COLORADO'S ARCHAEOLOGICAL TIMELINE
To define history as only the written past erases not only years but, more importantly, people from our understanding of the past. A focus on written history means that most Americans who were denied access to literacy skills or who were left out of the archival record by elites lose much of their past.
Archaeological research has the potential to expand Colorado’s history beyond the 200-400 years that are recorded in writing and that disproportionately represent the people of European descent who produced the written records. Indigenous people occupied what is now Colorado about 13,000 years ago, while people of European descent first occupied southwestern Colorado about 250 years ago. If Colorado’s history is based primarily on Euro-American written records, then that history’s timeline is limited to only about 1.5 percent of the state’s human occupation, and entire groups of people are underrepresented or excluded. African Americans are one notable group that have been largely left out of the archival record. Archaeology can extend history and give a voice to these people.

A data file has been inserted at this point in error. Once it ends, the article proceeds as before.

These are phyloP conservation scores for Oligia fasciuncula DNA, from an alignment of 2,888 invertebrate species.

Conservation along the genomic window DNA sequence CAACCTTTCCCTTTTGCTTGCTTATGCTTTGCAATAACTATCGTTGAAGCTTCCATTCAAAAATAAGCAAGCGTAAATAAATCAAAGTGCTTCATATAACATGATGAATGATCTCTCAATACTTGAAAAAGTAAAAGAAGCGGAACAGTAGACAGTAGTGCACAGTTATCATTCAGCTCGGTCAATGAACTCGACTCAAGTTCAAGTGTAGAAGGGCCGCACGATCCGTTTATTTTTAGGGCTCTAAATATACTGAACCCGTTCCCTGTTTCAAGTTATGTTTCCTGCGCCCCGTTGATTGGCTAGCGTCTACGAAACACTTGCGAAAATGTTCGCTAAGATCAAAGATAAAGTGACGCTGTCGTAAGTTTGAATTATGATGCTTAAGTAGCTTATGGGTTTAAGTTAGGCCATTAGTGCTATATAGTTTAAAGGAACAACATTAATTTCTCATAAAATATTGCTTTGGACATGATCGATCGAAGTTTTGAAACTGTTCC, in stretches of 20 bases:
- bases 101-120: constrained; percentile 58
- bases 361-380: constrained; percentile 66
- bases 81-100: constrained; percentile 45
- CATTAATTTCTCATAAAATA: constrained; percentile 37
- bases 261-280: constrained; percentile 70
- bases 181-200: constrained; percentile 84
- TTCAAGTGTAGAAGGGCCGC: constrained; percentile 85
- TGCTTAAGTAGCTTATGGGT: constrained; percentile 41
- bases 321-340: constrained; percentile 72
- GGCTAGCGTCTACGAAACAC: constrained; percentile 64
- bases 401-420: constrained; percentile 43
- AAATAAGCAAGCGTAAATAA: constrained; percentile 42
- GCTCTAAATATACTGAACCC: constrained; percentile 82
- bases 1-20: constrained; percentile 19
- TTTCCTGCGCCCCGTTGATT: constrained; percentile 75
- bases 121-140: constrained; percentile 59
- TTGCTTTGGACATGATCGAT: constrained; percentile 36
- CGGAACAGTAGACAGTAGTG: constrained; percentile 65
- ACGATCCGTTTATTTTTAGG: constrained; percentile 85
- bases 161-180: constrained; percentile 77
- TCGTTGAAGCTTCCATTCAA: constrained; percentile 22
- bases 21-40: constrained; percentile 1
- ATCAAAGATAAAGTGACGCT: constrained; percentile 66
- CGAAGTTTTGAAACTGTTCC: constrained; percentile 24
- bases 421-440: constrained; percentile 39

What is Not Archaeology?
Although archaeology is a broad and diverse field encompassing many specialties, there are many unrelated areas that are commonly confused with archaeology. Paleontology, a field concerned with animal and plant fossils, is often mistaken with archaeology. However, paleontology is a branch of geology that focuses on non-human remains as opposed to human culture, artifacts, and architectural remnants.